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How a Ship Having Passed the Line Was Driven By

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ARGUMENT How a Ship having passed the Line was driven by storms to the cold Country towards the South Pole ; and how from thence she made her course to the tropical Latitude of the Great Pacific Ocean ; and of the strange things that befell ; and in what manner the Ancyent Marinere came back to his own Country. PART I An ancient Mariner meeteth three Gallants bidden to a wedding-feast, and detaineth one. It is an ancient Mariner, And he stoppeth one of three. `By thy long beard and glittering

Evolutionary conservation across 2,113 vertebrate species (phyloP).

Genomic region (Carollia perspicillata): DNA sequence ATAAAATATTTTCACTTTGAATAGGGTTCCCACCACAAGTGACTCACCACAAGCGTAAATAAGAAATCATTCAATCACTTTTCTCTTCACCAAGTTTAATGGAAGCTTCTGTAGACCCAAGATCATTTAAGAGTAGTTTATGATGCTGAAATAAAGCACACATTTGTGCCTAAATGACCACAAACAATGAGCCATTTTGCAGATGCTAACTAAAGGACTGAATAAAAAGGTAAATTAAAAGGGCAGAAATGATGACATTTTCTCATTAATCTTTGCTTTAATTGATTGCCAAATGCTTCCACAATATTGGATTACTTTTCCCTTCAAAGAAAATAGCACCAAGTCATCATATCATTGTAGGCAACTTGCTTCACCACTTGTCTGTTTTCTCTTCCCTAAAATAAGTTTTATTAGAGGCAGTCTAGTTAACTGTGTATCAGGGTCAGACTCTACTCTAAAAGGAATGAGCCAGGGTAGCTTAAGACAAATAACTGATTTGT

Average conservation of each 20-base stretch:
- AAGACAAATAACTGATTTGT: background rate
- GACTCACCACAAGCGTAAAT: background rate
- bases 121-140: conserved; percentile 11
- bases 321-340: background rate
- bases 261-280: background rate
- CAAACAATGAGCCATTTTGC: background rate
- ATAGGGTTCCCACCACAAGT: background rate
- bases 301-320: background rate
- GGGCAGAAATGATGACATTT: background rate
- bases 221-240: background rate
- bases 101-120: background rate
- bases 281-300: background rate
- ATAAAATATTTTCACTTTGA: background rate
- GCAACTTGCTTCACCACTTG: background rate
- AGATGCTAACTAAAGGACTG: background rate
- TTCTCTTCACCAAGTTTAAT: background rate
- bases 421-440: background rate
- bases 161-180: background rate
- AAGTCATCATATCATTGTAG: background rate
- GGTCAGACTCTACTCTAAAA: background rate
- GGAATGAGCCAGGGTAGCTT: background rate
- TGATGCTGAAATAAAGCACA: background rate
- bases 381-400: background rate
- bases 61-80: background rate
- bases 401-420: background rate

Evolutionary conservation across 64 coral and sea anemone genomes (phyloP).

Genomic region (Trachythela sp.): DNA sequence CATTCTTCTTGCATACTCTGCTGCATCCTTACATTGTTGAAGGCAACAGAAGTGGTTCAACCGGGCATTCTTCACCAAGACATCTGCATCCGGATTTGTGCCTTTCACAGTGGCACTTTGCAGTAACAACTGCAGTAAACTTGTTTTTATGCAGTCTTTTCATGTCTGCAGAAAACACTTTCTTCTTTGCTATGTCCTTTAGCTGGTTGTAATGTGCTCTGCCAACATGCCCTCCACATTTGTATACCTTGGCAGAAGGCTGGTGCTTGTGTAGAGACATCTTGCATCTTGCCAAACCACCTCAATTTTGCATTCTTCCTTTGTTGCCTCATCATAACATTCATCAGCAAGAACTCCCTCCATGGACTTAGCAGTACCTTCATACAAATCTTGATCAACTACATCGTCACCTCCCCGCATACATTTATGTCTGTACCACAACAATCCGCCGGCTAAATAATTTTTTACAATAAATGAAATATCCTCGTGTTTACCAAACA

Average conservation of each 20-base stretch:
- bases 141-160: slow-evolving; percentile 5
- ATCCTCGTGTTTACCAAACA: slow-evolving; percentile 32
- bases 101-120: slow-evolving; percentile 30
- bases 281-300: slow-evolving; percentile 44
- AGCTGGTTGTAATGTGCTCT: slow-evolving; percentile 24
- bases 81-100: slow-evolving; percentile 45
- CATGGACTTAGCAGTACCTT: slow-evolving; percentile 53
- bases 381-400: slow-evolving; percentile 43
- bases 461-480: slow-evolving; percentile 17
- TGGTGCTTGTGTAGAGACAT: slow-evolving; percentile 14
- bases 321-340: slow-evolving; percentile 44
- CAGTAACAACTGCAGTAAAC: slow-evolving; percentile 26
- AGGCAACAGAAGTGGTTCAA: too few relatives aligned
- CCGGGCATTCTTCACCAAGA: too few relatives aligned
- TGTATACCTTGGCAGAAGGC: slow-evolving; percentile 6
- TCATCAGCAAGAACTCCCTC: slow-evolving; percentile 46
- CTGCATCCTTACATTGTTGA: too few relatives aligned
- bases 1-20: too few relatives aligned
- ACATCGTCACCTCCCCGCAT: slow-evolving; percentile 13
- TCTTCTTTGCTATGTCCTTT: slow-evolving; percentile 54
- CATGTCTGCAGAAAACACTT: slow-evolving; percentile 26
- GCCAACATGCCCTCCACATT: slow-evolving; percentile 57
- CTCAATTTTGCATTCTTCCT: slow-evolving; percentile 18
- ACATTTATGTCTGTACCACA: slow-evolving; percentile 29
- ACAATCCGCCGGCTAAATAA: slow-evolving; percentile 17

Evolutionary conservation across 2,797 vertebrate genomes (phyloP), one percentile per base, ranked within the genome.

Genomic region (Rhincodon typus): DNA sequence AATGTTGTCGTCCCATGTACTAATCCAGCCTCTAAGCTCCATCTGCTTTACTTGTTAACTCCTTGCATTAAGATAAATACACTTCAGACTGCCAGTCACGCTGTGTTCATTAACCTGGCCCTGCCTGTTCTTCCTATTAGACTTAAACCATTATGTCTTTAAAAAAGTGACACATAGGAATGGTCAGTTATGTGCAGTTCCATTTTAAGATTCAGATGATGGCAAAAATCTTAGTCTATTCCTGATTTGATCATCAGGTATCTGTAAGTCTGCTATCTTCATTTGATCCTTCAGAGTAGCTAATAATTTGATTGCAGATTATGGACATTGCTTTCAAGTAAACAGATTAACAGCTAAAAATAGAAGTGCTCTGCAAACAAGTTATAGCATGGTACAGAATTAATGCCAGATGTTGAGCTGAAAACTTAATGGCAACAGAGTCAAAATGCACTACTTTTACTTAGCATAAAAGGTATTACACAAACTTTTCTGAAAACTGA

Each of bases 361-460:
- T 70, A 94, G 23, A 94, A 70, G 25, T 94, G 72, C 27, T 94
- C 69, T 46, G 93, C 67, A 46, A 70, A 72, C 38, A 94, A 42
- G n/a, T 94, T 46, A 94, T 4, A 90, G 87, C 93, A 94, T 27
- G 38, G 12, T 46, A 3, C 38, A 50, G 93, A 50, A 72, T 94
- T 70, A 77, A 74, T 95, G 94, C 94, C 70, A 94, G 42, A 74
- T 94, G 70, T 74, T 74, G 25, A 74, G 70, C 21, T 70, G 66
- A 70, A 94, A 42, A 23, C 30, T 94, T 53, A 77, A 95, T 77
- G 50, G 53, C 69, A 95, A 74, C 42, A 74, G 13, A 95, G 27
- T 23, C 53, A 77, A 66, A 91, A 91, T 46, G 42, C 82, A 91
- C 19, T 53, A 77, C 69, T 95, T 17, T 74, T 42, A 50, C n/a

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  A RGUMENT How a Ship having passed the Line was driven by storms to the cold Country towardsthe South Pole ; and how from thence she made her course to the tropical Latitude of the Great Pacific Ocean ; and of the strange things that befell ; and in what manner theAncyent Marinere came back to his own Country. P ART I  An ancient Mariner meeteth three Gallants bidden to a wedding-feast, and detainethone.   I   t is an ancient Mariner,   And he stoppeth one of three.`By thy long beard andglittering eye, Now wherefore stopp'st thou me ?The Bridegroom's doors are opened wide,And I am next of kin ;The guests are met, the feast is set :May'st hear the merry din.'He holds him with his skinny hand,`There was a ship,' quoth he.`Hold off ! unhand me, grey-beard loon !'Eftsoons his hand dropt he. The Wedding-Guest is spell-bound by the eye of the old seafaring man, and constrained to hear his tale.  He holds him with his glittering eye--The Wedding-Guest stood still,And listens like a three years' child :The Mariner hath his will.The Wedding-Guest sat on a stone :He cannot choose but hear ;And thus spake on that ancient man,The bright-eyed Mariner.`The ship was cheered, the harbour cleared,Merrily did we dropBelow the kirk, below the hill,Below the lighthouse top. The Mariner tells how the ship sailed southward with a good wind and fair weather,till it reached the Line.  The Sun came up upon the left,Out of the sea came he !And he shone bright, and on the rightWent down into the sea.  Higher and higher every day,Till over the mast at noon--'The Wedding-Guest here beat his breast,For he heard the loud bassoon. The Wedding-Guest heareth the bridal music ; but the Mariner continueth his tale.  The bride hath paced into the hall,Red as a rose is she ; Nodding their heads before her goesThe merry minstrelsy. The Wedding-Guest he beat his breast,Yet he cannot choose but hear ;And thus spake on that ancient man,The bright-eyed Mariner. The ship driven by a storm toward the south pole.  `And now the S TORM-BLAST came, and heWas tyrannous and strong :He struck with his o'ertaking wings,And chased us south along.With sloping masts and dipping prow,As who pursued with yell and blowStill treads the shadow of his foe,And forward bends his head,The ship drove fast, loud roared the blast,The southward aye we fled.And now there came both mist and snow,And it grew wondrous cold :And ice, mast-high, came floating by,As green as emerald. The land of ice, and of fearful sounds where no living thing was to be seen.  And through the drifts the snowy cliftsDid send a dismal sheen : Nor shapes of men nor beasts we ken--The ice was all between.The ice was here, the ice was there,The ice was all around :It cracked and growled, and roared and howled,Like noises in a swound ! Till a great sea-bird, called the Albatross, came through the snow-fog, and wasreceived with great joy and hospitality.  At length did cross an Albatross,Thorough the fog it came ;  As if it had been a Christian soul,We hailed it in God's name.It ate the food it ne'er had eat,And round and round it flew.The ice did split with a thunder-fit ;The helmsman steered us through !  And lo ! the Albatross proveth a bird of good omen, and followeth the ship as it returned northward through fog and floating ice.  And a good south wind sprung up behind ;The Albatross did follow,And every day, for food or play,Came to the mariner's hollo !In mist or cloud, on mast or shroud,It perched for vespers nine ;Whiles all the night, through fog-smoke white,Glimmered the white Moon-shine.' The ancient Mariner inhospitably killeth the pious bird of good omen.  `God save thee, ancient Mariner !From the fiends, that plague thee thus !--Why look'st thou so ?'--With my cross-bowI shot the A LBATROSS . P ART II T he Sun now rose upon the right :Out of the sea came he,Still hid in mist, and on the leftWent down into the sea.And the good south wind still blew behind,But no sweet bird did follow, Nor any day for food or playCame to the mariners' hollo !  His shipmates cry out against the ancient Mariner, for killing the bird of good luck.  And I had done an hellish thing,And it would work 'em woe :For all averred, I had killed the birdThat made the breeze to blow.Ah wretch ! said they, the bird to slay,That made the breeze to blow !  But when the fog cleared off, they justify the same, and thus make themselvesaccomplices in the crime.   Nor dim nor red, like God's own head,The glorious Sun uprist :  Then all averred, I had killed the birdThat brought the fog and mist.'Twas right, said they, such birds to slay,That bring the fog and mist. The fair breeze continues ; the ship enters the Pacific Ocean, and sails northward,even till it reaches the Line.  The fair breeze blew, the white foam flew,The furrow followed free ;We were the first that ever burstInto that silent sea. The ship hath been suddenly becalmed.  Down dropt the breeze, the sails dropt down,'Twas sad as sad could be ;And we did speak only to break The silence of the sea !All in a hot and copper sky,The bloody Sun, at noon,Right up above the mast did stand, No bigger than the Moon.Day after day, day after day,We stuck, nor breath nor motion ;As idle as a painted shipUpon a painted ocean.  And the Albatross begins to be avenged.  Water, water, every where,And all the boards did shrink ;Water, water, every where, Nor any drop to drink.The very deep did rot : O Christ !That ever this should be !Yea, slimy things did crawl with legsUpon the slimy sea.About, about, in reel and routThe death-fires danced at night ;The water, like a witch's oils,Burnt green, and blue and white.  A Spirit had followed them ; one of the invisible inhabitants of this planet, neither departed souls nor angels ; concerning whom the learned Jew, Josephus, and the Platonic Constantinopolitan, Michael Psellus, may be consulted. They are verynumerous, and there is no climate or element without one or more.  And some in dreams assuréd wereOf the Spirit that plagued us so ; Nine fathom deep he had followed usFrom the land of mist and snow.